During a recent cool night, I decided to spend some time with the old JVC ghetto blaster. I first skimmed through the shortwave band, in search of international broadcasts (DXing). The atmosphere was unfriendly that night; nearly every station’s fade out lasted longer than its reception. There were a few that the JVC could lock in on: one station broadcast propaganda in Chinese; another in English; along with four or five featuring pulpit pounding preachers.
So, with nothing compelling to hear, I switched the radio to medium wave (standard AM frequencies). The dial was cluttered with political talk and more pulpit pounding. As the night turned out to be a disaster for enjoyable DXing, I resorted to the FM band. Thankfully, Nebraska Public Radio came to the rescue with the final movement of a Beethoven sonata. As the announcer back-announced the musical piece, he reminded his audience that it was fund-raiser week. If you’re a regular listener of publicly funded radio, you know the spiel–blah, blah, blah–upselling the channel. I’m a regular contributor to the network and I was not in the mood to hear constant sales pitches.
I switched off the ghetto blaster. The room went silent. I could only hear the tinitus that crops up whenever I’m frustrated or stressed. I moped around, griping to nobody in particular that the state of modern broadcasting is in dire straits (not the rock band). To emotionally simmer down, I switched off the room lighting then settled into my favorite easy-chair. Whoever coined the old proverb, “Silence is golden”, was spot on.
I have an ambivert’s love of silence and a moderate tolerance of solitude. To be bombarded with idle chit chat, propaganda, and prosyletizing is particularly tormenting. The dark, silent room felt like a healing balm to the mind and body. Eventually, mental calm returned.
Society amuses ourselves with inauthentic words. We talk and spread harmful and dysfunctional ideas because we cannot help ourselves. With this constant onslaught of “information” we drown in the sea of blah blah blah. With so much verbalism and chatter, we deprive ourselves of meaningful introspection and reflection. One group denounces other groups while those other groups retaliate with their own denunciations. There is no seeming end to the empty promises and upsetting threats. The words of transformation, salvation, and security are empty and foster cynicism.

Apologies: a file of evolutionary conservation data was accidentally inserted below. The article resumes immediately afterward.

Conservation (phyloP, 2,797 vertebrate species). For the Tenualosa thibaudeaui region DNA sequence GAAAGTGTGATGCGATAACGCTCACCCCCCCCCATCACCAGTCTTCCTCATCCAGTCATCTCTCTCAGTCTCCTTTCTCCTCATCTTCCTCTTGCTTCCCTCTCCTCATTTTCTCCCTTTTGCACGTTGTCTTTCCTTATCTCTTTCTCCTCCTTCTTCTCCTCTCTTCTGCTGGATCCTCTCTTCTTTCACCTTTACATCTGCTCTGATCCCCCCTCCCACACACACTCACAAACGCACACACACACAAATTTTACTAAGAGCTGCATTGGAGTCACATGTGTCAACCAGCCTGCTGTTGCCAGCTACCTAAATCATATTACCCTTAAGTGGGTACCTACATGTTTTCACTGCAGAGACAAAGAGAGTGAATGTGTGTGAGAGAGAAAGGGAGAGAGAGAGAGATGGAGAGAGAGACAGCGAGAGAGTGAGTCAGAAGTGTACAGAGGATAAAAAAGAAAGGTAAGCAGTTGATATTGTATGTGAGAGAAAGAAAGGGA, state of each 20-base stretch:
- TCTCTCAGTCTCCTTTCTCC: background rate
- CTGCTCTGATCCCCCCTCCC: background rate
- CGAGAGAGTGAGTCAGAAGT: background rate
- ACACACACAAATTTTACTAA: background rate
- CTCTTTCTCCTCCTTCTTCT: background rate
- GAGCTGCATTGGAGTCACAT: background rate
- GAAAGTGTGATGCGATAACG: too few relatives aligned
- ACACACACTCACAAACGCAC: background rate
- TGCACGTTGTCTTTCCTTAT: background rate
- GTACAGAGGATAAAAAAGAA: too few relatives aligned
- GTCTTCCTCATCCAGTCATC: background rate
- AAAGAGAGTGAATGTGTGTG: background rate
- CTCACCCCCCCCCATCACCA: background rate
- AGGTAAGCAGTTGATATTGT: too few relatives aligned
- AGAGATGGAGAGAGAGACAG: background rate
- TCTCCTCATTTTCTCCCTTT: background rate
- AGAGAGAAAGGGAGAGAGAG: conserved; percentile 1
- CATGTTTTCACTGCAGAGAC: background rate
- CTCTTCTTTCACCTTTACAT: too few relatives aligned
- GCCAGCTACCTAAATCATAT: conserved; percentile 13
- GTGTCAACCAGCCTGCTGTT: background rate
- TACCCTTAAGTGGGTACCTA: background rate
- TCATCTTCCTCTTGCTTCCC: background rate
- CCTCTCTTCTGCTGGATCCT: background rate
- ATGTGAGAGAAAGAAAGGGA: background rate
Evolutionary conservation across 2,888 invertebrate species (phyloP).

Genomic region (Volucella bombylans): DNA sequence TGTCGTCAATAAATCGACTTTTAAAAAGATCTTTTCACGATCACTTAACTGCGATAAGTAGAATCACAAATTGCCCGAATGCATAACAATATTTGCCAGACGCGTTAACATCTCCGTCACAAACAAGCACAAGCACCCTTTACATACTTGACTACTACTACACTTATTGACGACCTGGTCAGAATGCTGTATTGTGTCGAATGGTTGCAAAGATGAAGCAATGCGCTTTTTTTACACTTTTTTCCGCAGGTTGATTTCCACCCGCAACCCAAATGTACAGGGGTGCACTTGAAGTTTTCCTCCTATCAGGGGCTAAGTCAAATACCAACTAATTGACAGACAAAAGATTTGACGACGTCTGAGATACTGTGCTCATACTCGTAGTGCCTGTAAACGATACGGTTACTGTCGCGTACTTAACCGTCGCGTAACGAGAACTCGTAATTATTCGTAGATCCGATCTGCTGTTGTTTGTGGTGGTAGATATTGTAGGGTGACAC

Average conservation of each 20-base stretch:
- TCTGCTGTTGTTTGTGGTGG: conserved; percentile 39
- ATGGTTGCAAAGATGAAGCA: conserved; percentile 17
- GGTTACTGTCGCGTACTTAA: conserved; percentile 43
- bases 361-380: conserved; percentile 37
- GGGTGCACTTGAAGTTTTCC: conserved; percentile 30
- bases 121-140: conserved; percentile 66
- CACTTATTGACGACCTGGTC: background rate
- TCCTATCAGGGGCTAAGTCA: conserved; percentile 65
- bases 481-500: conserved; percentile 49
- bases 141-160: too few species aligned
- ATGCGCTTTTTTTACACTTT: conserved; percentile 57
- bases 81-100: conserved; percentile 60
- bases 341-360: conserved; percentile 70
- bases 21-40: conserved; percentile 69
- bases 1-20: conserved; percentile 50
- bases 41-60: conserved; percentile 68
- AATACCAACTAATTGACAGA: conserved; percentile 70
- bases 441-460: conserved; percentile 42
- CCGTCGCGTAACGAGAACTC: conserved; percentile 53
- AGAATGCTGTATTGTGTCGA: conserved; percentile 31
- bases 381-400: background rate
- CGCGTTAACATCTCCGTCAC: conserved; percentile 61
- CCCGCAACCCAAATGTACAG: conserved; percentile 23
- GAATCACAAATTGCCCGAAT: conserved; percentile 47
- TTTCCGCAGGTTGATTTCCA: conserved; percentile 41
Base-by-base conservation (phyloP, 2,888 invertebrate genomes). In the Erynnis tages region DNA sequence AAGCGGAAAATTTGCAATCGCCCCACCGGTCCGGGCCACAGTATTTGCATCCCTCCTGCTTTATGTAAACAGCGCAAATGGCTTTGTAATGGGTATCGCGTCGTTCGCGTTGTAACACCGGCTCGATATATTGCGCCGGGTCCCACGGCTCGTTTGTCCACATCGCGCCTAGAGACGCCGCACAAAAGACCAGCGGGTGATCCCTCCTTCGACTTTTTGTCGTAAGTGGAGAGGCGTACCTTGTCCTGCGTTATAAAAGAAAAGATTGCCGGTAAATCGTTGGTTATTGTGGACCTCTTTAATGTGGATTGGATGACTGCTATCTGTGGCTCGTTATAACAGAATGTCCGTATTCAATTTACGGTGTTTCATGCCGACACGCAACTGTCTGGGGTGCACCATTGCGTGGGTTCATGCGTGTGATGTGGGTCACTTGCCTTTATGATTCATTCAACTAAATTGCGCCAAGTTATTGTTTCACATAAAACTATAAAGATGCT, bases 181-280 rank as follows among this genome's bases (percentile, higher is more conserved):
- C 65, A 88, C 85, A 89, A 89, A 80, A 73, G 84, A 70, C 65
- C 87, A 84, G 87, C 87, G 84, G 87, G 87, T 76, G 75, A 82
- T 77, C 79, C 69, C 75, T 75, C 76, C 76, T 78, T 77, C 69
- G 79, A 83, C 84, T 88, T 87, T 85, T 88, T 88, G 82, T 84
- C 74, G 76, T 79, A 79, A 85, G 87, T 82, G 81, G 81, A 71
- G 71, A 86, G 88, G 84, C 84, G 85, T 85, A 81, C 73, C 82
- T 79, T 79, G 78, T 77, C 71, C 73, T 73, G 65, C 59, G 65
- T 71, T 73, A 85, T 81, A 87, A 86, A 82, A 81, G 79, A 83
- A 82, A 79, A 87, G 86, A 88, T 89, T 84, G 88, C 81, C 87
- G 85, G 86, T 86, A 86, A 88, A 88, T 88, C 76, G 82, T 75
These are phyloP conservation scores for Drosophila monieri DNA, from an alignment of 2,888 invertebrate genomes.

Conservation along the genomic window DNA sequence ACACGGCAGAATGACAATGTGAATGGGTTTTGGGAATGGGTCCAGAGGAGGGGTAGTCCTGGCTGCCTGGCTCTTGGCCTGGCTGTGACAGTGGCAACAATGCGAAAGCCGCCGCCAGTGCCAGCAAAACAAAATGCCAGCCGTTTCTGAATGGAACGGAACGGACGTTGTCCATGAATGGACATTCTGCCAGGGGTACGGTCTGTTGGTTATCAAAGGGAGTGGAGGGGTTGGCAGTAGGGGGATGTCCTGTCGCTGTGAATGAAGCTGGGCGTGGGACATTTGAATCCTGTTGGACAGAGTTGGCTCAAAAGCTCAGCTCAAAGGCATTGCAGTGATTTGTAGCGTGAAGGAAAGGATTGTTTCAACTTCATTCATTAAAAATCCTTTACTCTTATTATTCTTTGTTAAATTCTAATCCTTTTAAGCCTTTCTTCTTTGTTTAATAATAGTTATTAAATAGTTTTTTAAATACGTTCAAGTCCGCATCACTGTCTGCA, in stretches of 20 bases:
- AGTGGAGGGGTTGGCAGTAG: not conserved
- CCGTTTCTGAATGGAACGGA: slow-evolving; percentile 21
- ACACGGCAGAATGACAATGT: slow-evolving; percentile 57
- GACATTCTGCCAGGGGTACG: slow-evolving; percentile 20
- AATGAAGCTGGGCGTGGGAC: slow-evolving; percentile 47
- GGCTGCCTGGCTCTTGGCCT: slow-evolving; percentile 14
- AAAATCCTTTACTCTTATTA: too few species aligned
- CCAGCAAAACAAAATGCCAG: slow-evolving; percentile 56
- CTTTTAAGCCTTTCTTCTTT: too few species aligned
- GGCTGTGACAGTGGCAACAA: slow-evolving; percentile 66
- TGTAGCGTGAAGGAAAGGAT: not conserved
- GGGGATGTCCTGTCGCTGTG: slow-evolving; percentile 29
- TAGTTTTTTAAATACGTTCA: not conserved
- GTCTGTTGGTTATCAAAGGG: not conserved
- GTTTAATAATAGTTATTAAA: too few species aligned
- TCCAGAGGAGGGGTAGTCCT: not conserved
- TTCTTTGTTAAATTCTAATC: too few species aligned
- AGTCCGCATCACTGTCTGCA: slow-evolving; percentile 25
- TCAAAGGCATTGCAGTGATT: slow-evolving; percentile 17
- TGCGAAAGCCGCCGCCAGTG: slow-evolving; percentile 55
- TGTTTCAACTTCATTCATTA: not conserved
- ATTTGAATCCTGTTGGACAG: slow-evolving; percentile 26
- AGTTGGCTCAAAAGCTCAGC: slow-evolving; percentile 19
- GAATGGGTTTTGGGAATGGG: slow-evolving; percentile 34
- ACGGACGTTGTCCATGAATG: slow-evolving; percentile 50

Some people may believe that I’m unhappy, but I’m not. I simply appreciate golden silence and time away from blah blah blah. I’m thankful for friends who enjoy meaningful conversation. Even more precious are those who are comfortable with being silent together with me.
The world’s wisdom traditions and major religions basically agree that the “evils” of the world include adultery, assault, murder, theft, and aimlessness. They further teach that evils of the tongue include, verbal abuse, lying, slander, telling partial truths, error, hatred, and idle chatter. Yet here we are, in a world filled to overflowing with all of the troubles listed above.
Most of us engage in the evils of the tongue to some degree–none of us are totally innocent in this regard. In the end, we find solace in simple things like watching nature, evening strolls, sharing meals, and contemplation about life. It is true that homey simplicity enables us to discover the profundity of life if we are silent enough to hear it.
The Blue Jay of Happiness quotes the 16th century Roman Catholic theologian, Lorenzo Scupoli. “… do not listen to vain and empty talk, in which the majority of world-loving people spend their time, and do not take pleasure in it. For the law says: ‘You shall not raise false reports’ (Ex. 23:1). Solomon says: ‘Remove far from me vanity and lies’ (Prov. 30:8). The Lord said: ‘But I say to you, every idle word that men shall speak they shall give account thereof in the day of judgment’ (Mt. 12:36).”